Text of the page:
Management Alternatives to End Overfishing Approved for Public Hearings

SAFMC logo South Atlantic Fishery Management Council  
News Release  
September 21, 2009 CONTACT: Kim Iverson
Public Information Officer
(843) 571-4366

Management Alternatives to End Overfishing Approved for Public Hearings

Options include large area closures for snapper grouper fishing, plus new alternative for special permits

     Members of the South Atlantic Fishery Management Council considered recommendations received from its advisory panel members and others concerned about proposed management measures to end overfishing for 10 species in the snapper grouper management complex.  The Council is considering options to close large areas of federal waters extending from portions of South Carolina through north/central Florida to all snapper grouper fishing in order to end overfishing of red snapper through Amendment 17A to the Snapper Grouper Fishery Management Plan.  “We know these alternatives are going to have significant economic impacts, but the Council must end overfishing – and long-term, that’s a good thing,” said Council Chairman Duane Harris. “But there will certainly be huge consequences to recreational and commercial fishing communities.  There doesn’t appear to be any way to avoid these consequences while ending overfishing for red snapper.”
     During its meeting last week in Charleston, South Carolina the Council discussed at length the list of recommendations provided by the advisory panels and fishermen, and formulated an additional management alternative that may allow designated “fishing zones” for snapper grouper species within the proposed closed areas. These fishing zones would have stringent requirements, including special permits for both commercial and recreational fishermen, and may require the use of Vessel Monitoring Systems to track fishermen’s movements, electronic logbook reporting, text message reporting for recreational fishermen and other requirements.  Fishing for red snapper would still be prohibited within the areas, but some fishermen may be selected to harvest red snapper for biological sampling. The zones would close after a specified amount of red snapper discards have been recorded.  “The Council is exploring options to allow some harvest of snapper grouper species to benefit the fishermen as well as the collection of data from these fishermen,” said Chairman Harris.
     The 2008 stock assessment for red snapper in the South Atlantic region shows the stock to be overfished and undergoing overfishing at eight times the sustainable level.  In March, the Council requested an interim rule to close the red snapper fishery for both commercial and recreational fishermen in order to help meet the mandates of the Magnuson-Stevens Act to end overfishing within one year.  The request for a closure is currently being reviewed by NOAA Fisheries Service (NMFS) and according to Dr. Roy Crabtree, Regional Administrator for NMFS’s Southeast Regional Office, if approved, a closure is not likely until after the end of October this year.  Meanwhile, the red snapper fishery remains open with a current recreational bag limit of 2 fish per person/day included in a 10 snapper aggregate bag limit, and a 20” Total Length size limit for both commercial and recreational fishermen.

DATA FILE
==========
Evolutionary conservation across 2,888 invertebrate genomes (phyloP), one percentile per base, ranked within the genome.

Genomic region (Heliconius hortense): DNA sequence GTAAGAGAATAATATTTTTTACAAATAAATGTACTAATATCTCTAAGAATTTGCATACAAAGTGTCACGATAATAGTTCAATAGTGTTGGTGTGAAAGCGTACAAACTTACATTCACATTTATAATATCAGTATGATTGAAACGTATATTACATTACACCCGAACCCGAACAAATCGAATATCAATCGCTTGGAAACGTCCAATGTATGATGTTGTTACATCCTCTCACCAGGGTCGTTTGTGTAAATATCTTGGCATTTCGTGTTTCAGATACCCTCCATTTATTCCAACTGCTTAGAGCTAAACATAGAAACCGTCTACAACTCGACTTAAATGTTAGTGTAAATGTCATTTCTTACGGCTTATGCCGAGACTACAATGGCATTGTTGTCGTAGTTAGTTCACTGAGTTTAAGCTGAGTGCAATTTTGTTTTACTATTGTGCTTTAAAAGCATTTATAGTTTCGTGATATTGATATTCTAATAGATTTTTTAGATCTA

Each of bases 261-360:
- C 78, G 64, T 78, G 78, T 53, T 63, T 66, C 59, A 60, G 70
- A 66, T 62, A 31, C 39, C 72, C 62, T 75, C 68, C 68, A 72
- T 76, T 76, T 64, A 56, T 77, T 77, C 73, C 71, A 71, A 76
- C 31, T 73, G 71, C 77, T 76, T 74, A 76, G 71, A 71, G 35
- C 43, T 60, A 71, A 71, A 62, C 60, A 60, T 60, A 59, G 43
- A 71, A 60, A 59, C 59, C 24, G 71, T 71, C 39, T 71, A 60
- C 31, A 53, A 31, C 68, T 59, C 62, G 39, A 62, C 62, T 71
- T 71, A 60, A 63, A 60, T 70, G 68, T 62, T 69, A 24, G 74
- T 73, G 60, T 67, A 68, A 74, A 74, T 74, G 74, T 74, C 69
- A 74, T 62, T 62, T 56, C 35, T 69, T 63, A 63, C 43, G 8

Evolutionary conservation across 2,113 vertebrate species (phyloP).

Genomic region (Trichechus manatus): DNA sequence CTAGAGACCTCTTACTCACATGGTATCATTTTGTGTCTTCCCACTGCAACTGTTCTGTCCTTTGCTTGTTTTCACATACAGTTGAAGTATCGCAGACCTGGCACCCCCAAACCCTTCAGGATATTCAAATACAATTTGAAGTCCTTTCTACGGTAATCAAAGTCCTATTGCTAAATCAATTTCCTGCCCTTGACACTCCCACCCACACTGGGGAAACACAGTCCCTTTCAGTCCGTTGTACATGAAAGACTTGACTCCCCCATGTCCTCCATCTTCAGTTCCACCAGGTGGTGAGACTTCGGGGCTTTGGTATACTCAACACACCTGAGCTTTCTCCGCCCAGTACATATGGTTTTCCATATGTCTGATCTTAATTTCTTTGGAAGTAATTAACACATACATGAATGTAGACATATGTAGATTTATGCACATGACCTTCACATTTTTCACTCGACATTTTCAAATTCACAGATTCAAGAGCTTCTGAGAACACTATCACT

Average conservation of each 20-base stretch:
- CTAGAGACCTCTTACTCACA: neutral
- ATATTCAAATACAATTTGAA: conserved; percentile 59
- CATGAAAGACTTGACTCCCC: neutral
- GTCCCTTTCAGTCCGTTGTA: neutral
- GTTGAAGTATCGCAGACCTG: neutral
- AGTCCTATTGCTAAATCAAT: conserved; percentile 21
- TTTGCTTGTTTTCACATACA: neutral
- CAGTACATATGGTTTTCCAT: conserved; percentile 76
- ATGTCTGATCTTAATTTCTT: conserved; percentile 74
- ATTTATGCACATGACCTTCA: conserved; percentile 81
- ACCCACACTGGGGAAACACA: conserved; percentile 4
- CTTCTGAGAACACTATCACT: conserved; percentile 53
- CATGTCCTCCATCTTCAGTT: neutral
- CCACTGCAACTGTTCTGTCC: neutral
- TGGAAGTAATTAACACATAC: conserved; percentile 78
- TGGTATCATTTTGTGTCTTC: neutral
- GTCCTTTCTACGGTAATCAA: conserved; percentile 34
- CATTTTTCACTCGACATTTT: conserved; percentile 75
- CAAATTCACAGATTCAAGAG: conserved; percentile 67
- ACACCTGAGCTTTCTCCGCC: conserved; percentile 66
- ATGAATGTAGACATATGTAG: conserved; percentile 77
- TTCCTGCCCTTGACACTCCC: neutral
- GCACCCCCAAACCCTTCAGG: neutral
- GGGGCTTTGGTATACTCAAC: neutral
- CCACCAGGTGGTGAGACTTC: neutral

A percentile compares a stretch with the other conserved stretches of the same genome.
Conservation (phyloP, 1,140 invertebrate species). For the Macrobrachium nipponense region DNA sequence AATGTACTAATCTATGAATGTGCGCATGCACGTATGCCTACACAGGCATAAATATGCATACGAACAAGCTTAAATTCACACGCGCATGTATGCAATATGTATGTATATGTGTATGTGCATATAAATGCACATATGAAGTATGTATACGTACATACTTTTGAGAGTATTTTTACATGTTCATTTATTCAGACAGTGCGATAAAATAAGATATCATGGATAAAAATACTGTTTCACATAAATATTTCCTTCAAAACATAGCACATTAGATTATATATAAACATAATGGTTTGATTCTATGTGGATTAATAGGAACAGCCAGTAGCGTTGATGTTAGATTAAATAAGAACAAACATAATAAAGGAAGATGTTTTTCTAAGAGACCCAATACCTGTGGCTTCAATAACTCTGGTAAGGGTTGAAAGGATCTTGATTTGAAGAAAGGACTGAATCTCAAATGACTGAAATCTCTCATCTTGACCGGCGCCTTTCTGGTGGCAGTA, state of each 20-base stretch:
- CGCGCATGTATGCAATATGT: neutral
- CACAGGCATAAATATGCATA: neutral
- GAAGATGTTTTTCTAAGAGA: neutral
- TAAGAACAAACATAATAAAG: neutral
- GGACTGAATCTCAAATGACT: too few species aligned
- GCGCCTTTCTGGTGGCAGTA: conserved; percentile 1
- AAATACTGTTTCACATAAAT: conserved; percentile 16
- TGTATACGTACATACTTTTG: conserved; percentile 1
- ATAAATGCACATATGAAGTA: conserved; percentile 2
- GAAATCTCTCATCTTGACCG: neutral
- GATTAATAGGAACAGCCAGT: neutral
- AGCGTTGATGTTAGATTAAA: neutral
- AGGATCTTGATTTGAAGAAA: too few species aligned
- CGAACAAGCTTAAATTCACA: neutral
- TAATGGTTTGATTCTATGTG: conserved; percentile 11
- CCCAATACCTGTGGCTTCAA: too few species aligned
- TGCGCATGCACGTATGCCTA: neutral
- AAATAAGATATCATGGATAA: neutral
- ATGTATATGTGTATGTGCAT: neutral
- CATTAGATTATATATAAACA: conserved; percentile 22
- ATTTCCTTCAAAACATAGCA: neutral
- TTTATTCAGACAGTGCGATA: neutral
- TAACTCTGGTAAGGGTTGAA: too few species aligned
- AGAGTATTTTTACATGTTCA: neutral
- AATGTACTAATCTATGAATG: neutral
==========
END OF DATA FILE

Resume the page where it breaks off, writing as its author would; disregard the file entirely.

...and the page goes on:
Because of the high mortality associated with discarded red snapper, a closure of the fishery will not be sufficient to end overfishing.  Long-term measures are being developed through Amendment 17A.  Measures to address the remaining species listed as undergoing overfishing: speckled hind, warsaw grouper, golden tilefish, snowy grouper, black grouper, black sea bass, gag, red grouper, and vermilion snapper, are being
addressed through Amendment 17B.  Alternatives include a deepwater closure, specified quotas, and
allocations for some species.  Additional measures for snapper grouper species are being considered in Amendment 18, including expanding the management unit northward (from North Carolina), limiting access for the commercial golden tilefish fishery and black sea bass pot fishery, and use of electronic logbooks.
    A series of public hearings will be scheduled the first two weeks in November for members of the public to comment on the proposed management measures within Amendments 17A, 17B, and Amendment 18.   “We encourage the public to review the alternatives and attend the public hearings,” stated Chairman Harris.  “Bring your recommendations with the understanding that the Council has to end overfishing as mandated by the reauthorized Magnuson-Stevens Act.”  Details regarding the dates and locations of the hearings will be publicized as soon as they become available. Public hearing documents will also be posted online once they become available. 
     The next meeting of the Council is scheduled for December 7-11, 2009 in Atlantic Beach, North Carolina. For additional information regarding Council meetings, including briefing book materials and summary motions, visit safmc.net/cms or contact the Council office. 
 

The South Atlantic Fishery Management Council, one of eight regional councils, conserves and manages fish stocks from three to 200 miles offshore of North and South Carolina, Georgia and east Florida.

 

Management Alternatives to End Overfishing Approved for Public Hearings